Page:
Debate Caps Busy Week In New Hampshire

Seven Republican Presidential Hopefuls Share the Stage
June 9-15, 2011—Many Granite Staters were watching the Bruins-Canucks hockey game, but some did tune in to watch seven Republican candidates participate in the first New Hampshire debate at Saint Anselm College in Manchester on Monday.  As is often the case in these affairs, there was no clear winner. 

Rep. Michele Bachmann (MN) took the opportunity to announce that she will be a candidate, and earned generally good reviews for her performance.  Former Gov. Mitt Romney (MA), the perceived frontrunner, was expected to be a target, but avoided damaging attacks and generally boosted his cause; he also managed to announce that the Bruins were ahead 4 to 0.  Pundits did find fault with the performance of former Gov. Tim Pawlenty (MN).  The day before he had spoken of Obamneycare, yet when offered the chance during the debate to pursue that line with his opponent present on stage, he demurred.  Herman Cain, who had claimed victory in the South Carolina debate, got tangled up in a question about whether he would appoint Muslims to his administration if elected.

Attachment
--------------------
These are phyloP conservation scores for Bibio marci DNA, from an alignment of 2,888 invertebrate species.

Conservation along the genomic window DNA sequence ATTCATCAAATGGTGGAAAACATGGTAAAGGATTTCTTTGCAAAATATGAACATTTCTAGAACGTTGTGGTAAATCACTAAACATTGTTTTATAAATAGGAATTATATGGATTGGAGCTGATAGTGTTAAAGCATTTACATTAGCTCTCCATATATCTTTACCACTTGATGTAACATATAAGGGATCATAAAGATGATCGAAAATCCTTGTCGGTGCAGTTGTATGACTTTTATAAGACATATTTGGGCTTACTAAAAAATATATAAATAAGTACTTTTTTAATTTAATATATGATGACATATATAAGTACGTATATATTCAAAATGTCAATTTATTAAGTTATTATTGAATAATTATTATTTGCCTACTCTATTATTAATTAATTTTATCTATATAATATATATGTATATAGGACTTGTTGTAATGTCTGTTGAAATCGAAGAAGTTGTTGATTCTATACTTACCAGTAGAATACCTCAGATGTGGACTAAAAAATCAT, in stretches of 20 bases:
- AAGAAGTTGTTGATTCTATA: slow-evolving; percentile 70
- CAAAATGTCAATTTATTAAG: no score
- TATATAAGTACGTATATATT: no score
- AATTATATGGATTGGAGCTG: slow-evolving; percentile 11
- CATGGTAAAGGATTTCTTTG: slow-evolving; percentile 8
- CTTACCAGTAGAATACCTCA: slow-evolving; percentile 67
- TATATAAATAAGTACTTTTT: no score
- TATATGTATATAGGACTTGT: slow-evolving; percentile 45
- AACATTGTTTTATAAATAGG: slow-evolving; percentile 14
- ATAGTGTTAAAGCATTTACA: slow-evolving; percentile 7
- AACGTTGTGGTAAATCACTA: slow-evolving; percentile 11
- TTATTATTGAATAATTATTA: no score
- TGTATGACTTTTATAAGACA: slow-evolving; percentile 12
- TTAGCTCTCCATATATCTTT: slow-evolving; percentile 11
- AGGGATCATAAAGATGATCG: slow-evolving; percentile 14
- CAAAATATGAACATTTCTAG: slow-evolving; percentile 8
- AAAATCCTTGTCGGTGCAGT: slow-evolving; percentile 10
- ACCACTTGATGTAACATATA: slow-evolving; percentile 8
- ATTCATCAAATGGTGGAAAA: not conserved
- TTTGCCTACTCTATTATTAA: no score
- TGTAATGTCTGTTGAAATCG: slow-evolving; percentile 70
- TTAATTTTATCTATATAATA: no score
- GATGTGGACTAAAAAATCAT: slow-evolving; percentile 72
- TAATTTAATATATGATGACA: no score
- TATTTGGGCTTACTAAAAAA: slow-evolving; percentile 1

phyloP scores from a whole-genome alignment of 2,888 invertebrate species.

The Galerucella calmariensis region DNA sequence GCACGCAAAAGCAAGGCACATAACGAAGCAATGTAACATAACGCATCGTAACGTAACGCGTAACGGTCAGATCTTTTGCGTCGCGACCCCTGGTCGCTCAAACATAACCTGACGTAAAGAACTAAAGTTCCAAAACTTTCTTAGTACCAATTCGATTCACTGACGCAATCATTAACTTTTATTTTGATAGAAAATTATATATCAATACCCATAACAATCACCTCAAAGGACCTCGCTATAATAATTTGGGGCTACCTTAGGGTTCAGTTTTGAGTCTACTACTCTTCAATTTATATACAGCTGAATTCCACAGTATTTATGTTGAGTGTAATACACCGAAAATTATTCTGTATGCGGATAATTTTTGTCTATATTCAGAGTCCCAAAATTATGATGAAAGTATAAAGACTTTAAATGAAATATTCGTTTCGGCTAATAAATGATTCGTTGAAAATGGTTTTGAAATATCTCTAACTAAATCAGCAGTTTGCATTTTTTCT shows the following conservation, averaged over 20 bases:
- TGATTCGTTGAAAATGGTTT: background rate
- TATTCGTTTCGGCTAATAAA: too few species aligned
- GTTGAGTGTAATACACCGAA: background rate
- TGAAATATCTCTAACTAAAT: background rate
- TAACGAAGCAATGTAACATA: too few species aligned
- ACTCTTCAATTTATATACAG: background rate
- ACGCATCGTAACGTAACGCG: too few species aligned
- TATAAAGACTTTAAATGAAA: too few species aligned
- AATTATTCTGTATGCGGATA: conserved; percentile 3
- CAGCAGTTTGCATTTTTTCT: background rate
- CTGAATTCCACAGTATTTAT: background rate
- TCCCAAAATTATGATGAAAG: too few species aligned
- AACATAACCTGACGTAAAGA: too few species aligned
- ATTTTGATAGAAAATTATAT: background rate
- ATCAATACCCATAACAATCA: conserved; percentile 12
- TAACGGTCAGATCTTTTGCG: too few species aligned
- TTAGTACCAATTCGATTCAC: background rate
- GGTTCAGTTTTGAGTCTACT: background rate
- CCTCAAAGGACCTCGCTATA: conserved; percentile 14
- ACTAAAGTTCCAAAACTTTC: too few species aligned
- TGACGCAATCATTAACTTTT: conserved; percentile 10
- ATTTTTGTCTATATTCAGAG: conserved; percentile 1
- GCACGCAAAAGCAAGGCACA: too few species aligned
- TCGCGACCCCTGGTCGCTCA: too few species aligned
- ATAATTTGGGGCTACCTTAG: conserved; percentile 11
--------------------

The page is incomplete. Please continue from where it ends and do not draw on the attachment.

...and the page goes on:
Several candidates and near candidates were missing from the stage.  Former Gov. and Amb. Jon Huntsman (UT) declined to participate; he is not yet a candidate, although he was in state days earlier.  Former Gov. Gary Johnson (NM), a declared candidate, was excluded for failing to meet polling criteria set by CNN, as were exploratory candidate former Gov. Buddy Roemer (LA) and longshot Fred Karger.  

Rich Killion, a senior advisor to Pawlenty, observed that, in a sense the debate marks the end of the beginning.  In other words, the field of candidates is  becoming much clearer, and the campaign is starting to get to broader audience, beyond the dedicated activists. 

Surrounding the debate, many of the candidates did events in the state.  At house parties in living rooms and on back lawns, New Hampshirites are forming and solidifying their impressions.

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